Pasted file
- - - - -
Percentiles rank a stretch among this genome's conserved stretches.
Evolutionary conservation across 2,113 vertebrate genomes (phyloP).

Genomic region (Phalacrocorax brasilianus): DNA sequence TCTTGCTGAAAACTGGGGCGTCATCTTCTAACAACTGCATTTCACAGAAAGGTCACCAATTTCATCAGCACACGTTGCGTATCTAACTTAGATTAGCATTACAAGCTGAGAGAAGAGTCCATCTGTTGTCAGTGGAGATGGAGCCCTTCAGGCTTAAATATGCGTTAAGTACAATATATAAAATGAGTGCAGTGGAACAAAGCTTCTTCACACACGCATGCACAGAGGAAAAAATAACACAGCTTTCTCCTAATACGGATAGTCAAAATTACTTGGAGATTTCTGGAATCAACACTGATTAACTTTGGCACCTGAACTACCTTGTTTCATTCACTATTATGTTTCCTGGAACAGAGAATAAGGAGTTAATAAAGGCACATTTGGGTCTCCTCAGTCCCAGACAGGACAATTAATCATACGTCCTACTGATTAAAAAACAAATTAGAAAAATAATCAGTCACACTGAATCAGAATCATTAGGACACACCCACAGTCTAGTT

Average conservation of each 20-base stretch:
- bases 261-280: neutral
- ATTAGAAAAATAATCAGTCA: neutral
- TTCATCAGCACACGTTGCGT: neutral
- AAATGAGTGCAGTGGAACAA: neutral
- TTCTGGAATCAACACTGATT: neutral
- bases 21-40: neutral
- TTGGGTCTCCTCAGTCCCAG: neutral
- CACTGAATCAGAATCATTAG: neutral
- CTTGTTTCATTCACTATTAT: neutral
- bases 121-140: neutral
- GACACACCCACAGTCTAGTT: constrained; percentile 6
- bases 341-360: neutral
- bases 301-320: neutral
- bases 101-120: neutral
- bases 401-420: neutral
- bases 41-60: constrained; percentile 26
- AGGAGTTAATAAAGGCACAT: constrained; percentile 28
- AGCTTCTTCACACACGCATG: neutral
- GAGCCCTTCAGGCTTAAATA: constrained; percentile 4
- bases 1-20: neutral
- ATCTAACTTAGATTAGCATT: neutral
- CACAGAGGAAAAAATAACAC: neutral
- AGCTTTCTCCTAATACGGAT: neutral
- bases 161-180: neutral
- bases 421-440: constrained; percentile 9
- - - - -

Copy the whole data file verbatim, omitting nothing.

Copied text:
Percentiles rank a stretch among this genome's conserved stretches.
Evolutionary conservation across 2,113 vertebrate genomes (phyloP).

Genomic region (Phalacrocorax brasilianus): DNA sequence TCTTGCTGAAAACTGGGGCGTCATCTTCTAACAACTGCATTTCACAGAAAGGTCACCAATTTCATCAGCACACGTTGCGTATCTAACTTAGATTAGCATTACAAGCTGAGAGAAGAGTCCATCTGTTGTCAGTGGAGATGGAGCCCTTCAGGCTTAAATATGCGTTAAGTACAATATATAAAATGAGTGCAGTGGAACAAAGCTTCTTCACACACGCATGCACAGAGGAAAAAATAACACAGCTTTCTCCTAATACGGATAGTCAAAATTACTTGGAGATTTCTGGAATCAACACTGATTAACTTTGGCACCTGAACTACCTTGTTTCATTCACTATTATGTTTCCTGGAACAGAGAATAAGGAGTTAATAAAGGCACATTTGGGTCTCCTCAGTCCCAGACAGGACAATTAATCATACGTCCTACTGATTAAAAAACAAATTAGAAAAATAATCAGTCACACTGAATCAGAATCATTAGGACACACCCACAGTCTAGTT

Average conservation of each 20-base stretch:
- bases 261-280: neutral
- ATTAGAAAAATAATCAGTCA: neutral
- TTCATCAGCACACGTTGCGT: neutral
- AAATGAGTGCAGTGGAACAA: neutral
- TTCTGGAATCAACACTGATT: neutral
- bases 21-40: neutral
- TTGGGTCTCCTCAGTCCCAG: neutral
- CACTGAATCAGAATCATTAG: neutral
- CTTGTTTCATTCACTATTAT: neutral
- bases 121-140: neutral
- GACACACCCACAGTCTAGTT: constrained; percentile 6
- bases 341-360: neutral
- bases 301-320: neutral
- bases 101-120: neutral
- bases 401-420: neutral
- bases 41-60: constrained; percentile 26
- AGGAGTTAATAAAGGCACAT: constrained; percentile 28
- AGCTTCTTCACACACGCATG: neutral
- GAGCCCTTCAGGCTTAAATA: constrained; percentile 4
- bases 1-20: neutral
- ATCTAACTTAGATTAGCATT: neutral
- CACAGAGGAAAAAATAACAC: neutral
- AGCTTTCTCCTAATACGGAT: neutral
- bases 161-180: neutral
- bases 421-440: constrained; percentile 9